HIV vaccine trial results are an important step forward in developing an effective vaccine, say WHO and UNAIDS
WHO/UNAIDS HIV vaccine initiative calls for accelerated research to build on trial accomplishments
Geneva, 24 February 2003 - Preliminary results of a large-scale trial of a candidate AIDS vaccine announced today by the US-based biotechnology company VaxGen suggest that it is possible to protect some individuals from HIV infection. The trial of the company’s AIDSVAX vaccine appears to show a protective effect among non-Caucasian populations, especially African Americans, although sample sizes were small. However, for the majority of the participants, who were Caucasians, the effect of the vaccine was minimal.
The company stressed, however, that the results announced today only represent findings from an initial analysis. Additional studies will be conducted over the coming weeks to further clarify the data. “These result are promising. The trial provides clear evidence that a vaccine can work,” said Dr Peter Piot, Executive Director of UNAIDS. “However, there is an urgent need for more targeted research to find out why the candidate vaccine only seems to work in certain population sub-groups. In the meantime, we must continue to expand existing prevention efforts, which have proved their effectiveness when they are implemented at full scale.”
This trial vaccine is a promising first step, but an effective vaccine providing widespread protection is still not on the horizon. The AIDSVAX Phase III trial was the first large-scale human trial of an HIV vaccine. The trial was made possible because of the involvement of over 5400 volunteers from the United States, Canada, and the Netherlands, the majority of whom were men who have sex with men.
Phase III trials, which involve thousands of volunteers, focus on whether a candidate vaccine is effective and can safely protect people. These are only conducted once Phase I and II trials have ensured that the vaccine is safe and produces an immune response against the virus.
The vaccine used in this trial was designed to reduce susceptibility to infection with HIV subtype B, which is prevalent in the Americas, Western Europe, Australia, and New Zealand. To date, eleven subtypes of HIV-1 have been identified. One of the major challenges in HIV vaccine development is to develop one or multiple vaccines effective against all major subtypes of HIV.
“Continued HIV vaccine research remains an urgent global need,” said Dr Gro Harlem Brundtland, Director-General of WHO. “We will need many more trials to develop effective HIV vaccines, particularly against the most prevalent HIV sub-types, which are having a devastating impact on populations in sub-Saharan Africa.” Dr Brundtland added that national governments, the private sector and the international community must ensure that a robust programme of vaccine research is continued and that effective prevention, care and treatment programmes are available.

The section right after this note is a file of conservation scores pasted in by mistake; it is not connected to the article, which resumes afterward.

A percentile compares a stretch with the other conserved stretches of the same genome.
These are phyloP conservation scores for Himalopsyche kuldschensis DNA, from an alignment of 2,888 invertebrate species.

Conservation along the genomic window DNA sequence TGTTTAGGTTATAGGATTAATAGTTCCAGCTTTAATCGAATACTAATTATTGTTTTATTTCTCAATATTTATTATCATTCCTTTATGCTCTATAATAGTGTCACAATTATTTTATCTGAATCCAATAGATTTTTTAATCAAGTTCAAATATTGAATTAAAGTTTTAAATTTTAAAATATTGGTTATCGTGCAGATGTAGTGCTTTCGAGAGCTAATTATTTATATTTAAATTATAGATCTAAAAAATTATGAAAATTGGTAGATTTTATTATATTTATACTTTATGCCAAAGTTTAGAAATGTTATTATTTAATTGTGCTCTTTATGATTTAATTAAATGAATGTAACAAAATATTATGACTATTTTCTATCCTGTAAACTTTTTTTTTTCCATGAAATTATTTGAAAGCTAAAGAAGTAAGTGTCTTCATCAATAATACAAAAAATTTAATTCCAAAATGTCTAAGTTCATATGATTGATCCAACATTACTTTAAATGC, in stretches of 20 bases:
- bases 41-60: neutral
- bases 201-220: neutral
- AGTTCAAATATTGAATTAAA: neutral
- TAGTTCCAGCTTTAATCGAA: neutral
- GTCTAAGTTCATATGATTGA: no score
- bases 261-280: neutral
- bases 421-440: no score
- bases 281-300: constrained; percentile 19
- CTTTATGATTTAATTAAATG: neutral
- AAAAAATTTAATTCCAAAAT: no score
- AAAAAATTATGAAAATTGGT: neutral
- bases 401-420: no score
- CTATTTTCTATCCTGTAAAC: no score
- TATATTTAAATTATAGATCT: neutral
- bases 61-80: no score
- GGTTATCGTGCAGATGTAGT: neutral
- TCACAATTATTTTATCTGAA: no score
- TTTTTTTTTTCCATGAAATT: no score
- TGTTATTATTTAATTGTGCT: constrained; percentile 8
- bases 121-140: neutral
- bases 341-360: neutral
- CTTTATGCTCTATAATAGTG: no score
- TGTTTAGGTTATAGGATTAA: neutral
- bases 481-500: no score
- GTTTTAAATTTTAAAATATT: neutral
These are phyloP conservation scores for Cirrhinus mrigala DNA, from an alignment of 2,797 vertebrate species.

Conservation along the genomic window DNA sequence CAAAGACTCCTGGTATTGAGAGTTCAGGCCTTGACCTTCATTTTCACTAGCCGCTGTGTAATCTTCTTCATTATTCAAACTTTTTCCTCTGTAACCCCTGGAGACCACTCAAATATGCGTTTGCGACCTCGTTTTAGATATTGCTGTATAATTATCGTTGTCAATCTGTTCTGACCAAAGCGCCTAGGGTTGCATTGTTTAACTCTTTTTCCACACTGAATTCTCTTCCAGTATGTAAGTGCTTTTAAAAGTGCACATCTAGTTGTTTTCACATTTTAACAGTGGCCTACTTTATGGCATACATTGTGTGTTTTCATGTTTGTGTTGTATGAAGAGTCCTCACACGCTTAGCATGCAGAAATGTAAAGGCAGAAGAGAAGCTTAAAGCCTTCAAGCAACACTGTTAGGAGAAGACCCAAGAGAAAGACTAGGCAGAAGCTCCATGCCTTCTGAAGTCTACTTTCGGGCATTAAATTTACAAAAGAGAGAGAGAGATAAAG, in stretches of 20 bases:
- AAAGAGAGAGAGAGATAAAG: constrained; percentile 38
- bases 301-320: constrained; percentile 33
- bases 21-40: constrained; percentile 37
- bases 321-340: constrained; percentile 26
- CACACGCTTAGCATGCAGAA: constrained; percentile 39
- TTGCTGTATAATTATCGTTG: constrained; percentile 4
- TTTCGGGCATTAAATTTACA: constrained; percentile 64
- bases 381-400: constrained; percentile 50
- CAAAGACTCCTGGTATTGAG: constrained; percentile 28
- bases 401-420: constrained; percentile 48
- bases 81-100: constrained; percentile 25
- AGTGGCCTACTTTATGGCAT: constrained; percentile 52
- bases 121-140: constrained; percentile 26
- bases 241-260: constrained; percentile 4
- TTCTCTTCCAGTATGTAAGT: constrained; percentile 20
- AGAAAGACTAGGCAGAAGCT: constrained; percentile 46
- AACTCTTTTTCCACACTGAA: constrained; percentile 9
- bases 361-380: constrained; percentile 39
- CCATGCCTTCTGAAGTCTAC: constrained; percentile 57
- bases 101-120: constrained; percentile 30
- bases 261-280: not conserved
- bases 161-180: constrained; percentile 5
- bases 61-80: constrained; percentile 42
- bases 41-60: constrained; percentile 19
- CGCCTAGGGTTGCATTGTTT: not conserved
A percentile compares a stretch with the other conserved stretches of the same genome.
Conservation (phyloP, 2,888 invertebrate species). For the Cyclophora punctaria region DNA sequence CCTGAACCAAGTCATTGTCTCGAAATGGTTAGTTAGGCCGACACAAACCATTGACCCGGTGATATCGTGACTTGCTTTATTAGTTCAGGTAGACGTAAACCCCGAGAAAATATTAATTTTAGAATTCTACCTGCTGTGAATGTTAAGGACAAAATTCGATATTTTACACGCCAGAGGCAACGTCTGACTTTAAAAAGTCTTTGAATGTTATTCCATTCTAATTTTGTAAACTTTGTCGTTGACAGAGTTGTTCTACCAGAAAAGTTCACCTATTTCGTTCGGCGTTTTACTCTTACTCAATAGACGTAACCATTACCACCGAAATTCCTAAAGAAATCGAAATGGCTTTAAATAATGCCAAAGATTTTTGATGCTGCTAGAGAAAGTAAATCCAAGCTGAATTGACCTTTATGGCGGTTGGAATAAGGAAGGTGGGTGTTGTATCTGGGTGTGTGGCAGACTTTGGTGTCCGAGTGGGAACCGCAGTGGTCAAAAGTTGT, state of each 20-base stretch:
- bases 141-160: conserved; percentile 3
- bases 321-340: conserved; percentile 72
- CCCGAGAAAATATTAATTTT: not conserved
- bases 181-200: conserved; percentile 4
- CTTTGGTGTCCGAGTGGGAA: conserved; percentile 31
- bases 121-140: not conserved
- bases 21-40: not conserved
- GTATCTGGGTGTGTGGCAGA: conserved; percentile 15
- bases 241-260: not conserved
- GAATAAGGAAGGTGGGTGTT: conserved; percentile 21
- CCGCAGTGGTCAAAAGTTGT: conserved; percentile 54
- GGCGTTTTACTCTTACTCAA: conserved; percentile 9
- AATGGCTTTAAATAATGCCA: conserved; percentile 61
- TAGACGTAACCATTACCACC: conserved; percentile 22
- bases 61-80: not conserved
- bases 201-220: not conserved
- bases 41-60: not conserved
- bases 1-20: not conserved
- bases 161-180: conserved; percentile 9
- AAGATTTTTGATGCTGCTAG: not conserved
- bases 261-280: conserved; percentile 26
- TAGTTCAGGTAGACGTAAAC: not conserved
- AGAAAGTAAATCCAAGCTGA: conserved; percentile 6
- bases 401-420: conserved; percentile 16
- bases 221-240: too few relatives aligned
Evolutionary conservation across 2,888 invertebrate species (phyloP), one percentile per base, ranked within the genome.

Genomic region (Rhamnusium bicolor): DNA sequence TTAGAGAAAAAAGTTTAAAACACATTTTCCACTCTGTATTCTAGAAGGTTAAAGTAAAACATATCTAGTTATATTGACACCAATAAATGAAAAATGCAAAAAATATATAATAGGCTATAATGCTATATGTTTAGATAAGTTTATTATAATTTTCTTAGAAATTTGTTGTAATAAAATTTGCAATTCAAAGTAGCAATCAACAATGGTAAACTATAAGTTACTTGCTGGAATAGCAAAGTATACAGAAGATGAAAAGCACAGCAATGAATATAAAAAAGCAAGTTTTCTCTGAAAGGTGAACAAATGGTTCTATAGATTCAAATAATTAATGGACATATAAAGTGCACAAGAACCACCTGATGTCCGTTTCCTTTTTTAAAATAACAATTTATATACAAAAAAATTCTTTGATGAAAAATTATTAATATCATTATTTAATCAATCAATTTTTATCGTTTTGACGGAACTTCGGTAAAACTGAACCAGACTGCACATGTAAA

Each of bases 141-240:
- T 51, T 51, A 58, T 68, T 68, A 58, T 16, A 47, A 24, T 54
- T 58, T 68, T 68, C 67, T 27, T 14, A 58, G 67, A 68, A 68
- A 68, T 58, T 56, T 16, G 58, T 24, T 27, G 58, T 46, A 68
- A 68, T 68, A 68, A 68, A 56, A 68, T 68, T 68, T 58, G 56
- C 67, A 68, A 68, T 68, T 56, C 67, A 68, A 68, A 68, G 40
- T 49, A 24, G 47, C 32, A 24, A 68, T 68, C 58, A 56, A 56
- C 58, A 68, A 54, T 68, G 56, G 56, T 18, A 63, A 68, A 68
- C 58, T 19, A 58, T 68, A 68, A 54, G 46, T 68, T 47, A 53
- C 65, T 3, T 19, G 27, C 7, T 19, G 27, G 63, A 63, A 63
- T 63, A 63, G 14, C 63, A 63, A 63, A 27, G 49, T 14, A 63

VaxGen is also conducting another Phase III trial in Thailand, involving a vaccine candidate based on HIV subtypes B and E. That trial, which involves more than 2500 volunteers, mostly injecting drug users, is expected to provide additional valuable information about the potential efficacy of this type of candidate vaccine. Results are expected by late 2003. VaxGen is also currently conducting pre-clinical research to develop a vaccine against the most common subtype, subtype C, which accounts for approximately 50% of all new HIV infections worldwide.
Several other candidate vaccines based on different HIV subtypes are being tested by other public and private organizations, mostly in the United States and Europe, but also increasingly in developing countries, where a total of 22 vaccine candidates have been or are being tested including in Brazil, Haiti, Kenya, Peru, Thailand, Trinidad and Tobago, and Uganda. At least one of these candidate vaccines is expected to enter Phase III trials this year in Thailand, with results available four years later.
The WHO/UNAIDS HIV Vaccine Initiative was established in 2000 to facilitate the development and evaluation of appropriate HIV vaccines, ensuring that once they are developed they are affordable and available to all people in need.
According to UNAIDS and WHO, an estimated 42 million people are living with HIV/AIDS worldwide, of which close to 30 million live in sub-Saharan Africa. An estimated 5 million people were newly infected with the HIV virus in 2002.